Personality Tests Make the Hiring Decisions

Recently, someone I know went to a corporate website of a local firm in which they were interested.  The company posted a sales position and he clicked ‘apply’.  As part of the application process, he was forced to go through a 25 page questionnaire.  Inquiring Recruiter?  Yes, I HAD to know the details too.


The questions were all multiple choice and many were repeated in different variations.  Multiple choice questions are basically someone else’s ‘canned’ answers.  Remember now, this was an application he was completing.  Upon completion of this application, he was immediately bumped to a screen telling him he was not qualified.  There was no phone screen, no day or two to review it – BOOM you’re unfit to work here; period.


For those of you who know me well, I have a pet peeve about follow up.  And I do believe in the automatic email features within the ATS so candidates know their resume has been received.  So, yes he had closure and wasn’t left waiting for some type of reply (follow up) that never comes.  But it seems that there was a few steps missed here; or at least one big one = personal touch (or interaction). 


Companies are using the all knowing, super duper ATS not as a means to flag/prioritize candidates with the right job skills so they are viewed more quickly and for resume storage; but they’re using it to tell us if someone has the right personality to work at the company.  How does this type of questionnaire give you a true picture of a candidate’s personality?  Especially when they are just selecting the best answer based on what answer choices were provided on the questionnaire.


This type of Recruiting (if you can call it that) is extremely scary to a Recruiting veteran such as me.  I don’t believe you can remove the personal touch aspect of Recruiting and still find great talent.  I think this new type of recruiting is causing us to miss some really great gems.  And, if this is the way things are going, then what are Recruiters now doing on a daily basis?  What’s our purpose?


I know that much of this way of working has everything to do with companies having reduced the size of their HR departments while increasing the volume of work they do; but this seems to be a seriously bad business move in my opinion.  Thoughts?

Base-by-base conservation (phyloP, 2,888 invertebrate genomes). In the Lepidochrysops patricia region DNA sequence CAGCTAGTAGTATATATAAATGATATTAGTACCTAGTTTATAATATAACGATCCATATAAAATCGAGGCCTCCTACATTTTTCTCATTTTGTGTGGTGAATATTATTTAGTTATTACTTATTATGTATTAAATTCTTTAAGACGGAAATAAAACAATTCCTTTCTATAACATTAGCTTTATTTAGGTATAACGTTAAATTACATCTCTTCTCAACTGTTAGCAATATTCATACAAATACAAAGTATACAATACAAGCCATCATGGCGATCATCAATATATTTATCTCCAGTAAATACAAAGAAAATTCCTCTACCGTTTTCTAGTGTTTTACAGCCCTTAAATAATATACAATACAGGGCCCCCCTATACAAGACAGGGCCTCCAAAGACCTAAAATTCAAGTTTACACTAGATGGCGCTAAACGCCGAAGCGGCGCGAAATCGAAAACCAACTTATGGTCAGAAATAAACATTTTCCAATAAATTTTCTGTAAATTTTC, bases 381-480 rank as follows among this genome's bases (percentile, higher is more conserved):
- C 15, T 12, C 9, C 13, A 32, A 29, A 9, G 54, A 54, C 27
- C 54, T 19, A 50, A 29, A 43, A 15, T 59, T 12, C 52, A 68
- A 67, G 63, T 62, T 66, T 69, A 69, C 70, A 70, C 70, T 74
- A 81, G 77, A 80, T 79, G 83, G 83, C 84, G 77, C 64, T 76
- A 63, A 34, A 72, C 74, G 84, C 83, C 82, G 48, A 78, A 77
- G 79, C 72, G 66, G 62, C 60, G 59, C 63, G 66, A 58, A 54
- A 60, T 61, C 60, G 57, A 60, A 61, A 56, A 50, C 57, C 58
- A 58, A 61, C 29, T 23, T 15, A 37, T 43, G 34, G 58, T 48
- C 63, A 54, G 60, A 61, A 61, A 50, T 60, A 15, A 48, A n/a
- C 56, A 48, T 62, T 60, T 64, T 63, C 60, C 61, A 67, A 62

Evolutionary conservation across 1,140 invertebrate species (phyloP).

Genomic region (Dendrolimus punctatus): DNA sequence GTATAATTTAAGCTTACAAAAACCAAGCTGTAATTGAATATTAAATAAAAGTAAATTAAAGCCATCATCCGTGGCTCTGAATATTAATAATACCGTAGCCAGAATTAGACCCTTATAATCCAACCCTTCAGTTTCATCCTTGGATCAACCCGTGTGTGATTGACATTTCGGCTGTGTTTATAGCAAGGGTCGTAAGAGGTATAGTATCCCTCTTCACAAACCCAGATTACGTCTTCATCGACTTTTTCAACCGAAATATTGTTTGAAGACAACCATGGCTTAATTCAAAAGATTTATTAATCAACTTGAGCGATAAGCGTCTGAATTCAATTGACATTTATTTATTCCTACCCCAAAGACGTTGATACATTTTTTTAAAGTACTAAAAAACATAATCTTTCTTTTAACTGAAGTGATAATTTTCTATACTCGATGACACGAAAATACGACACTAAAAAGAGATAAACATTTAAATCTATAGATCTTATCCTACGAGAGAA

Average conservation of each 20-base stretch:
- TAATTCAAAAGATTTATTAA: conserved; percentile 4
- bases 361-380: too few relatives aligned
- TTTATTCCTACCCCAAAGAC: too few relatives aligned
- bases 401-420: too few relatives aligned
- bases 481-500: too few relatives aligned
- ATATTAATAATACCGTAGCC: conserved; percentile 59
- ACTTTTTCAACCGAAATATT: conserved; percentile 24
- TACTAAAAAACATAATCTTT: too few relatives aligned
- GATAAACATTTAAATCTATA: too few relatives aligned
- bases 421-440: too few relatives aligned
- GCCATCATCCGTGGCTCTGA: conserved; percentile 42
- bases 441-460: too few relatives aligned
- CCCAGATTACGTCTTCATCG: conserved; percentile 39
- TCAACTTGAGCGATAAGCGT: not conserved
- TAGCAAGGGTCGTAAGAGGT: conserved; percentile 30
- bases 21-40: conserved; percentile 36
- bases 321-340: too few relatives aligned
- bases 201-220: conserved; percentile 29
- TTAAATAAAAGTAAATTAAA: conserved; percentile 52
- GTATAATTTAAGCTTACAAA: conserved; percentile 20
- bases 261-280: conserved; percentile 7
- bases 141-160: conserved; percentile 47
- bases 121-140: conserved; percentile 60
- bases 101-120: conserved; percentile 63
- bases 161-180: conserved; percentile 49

Views: 1087

Comment by Christopher Perez on January 26, 2011 at 11:24am

Becki, I can understand your reaction to this situation. However, there are many types of personality surveys/assessment tools in use that have been scientifically validated many times over. If you google "DISC" I think you'll find some interesting information. Also, when you consider that these personality "tests" are really just the individual self-reporting on their own responses to different situations, it's pretty much like looking in a mirror. I have been amazed at the "accuracy" with which these things described my personality, until I realized that I basically described myself to the tool and it just regurgitated what I had told it. They can be a bit creepy in their accuracy until you take this into account!

Now with that said, I think that in this case the tool was misused, or at least, used at the wrong point in the process. I run a boutique practice in a small microniche of medical communications, so I am able to spend a lot of time with my clients and candidates. But even if I was in a high volume type of practice, I would not permit this type of mechanical sorting of candidates as a first step. Perhaps once a person made it to advanced levels of the interview process I might consider one of these to uncover things I had missed. But even then, I would not use it as a knockout factor, but rather as fodder for further discussion if any concern areas were revealed. My .02.

Comment by Peter Blitz on January 26, 2011 at 11:33am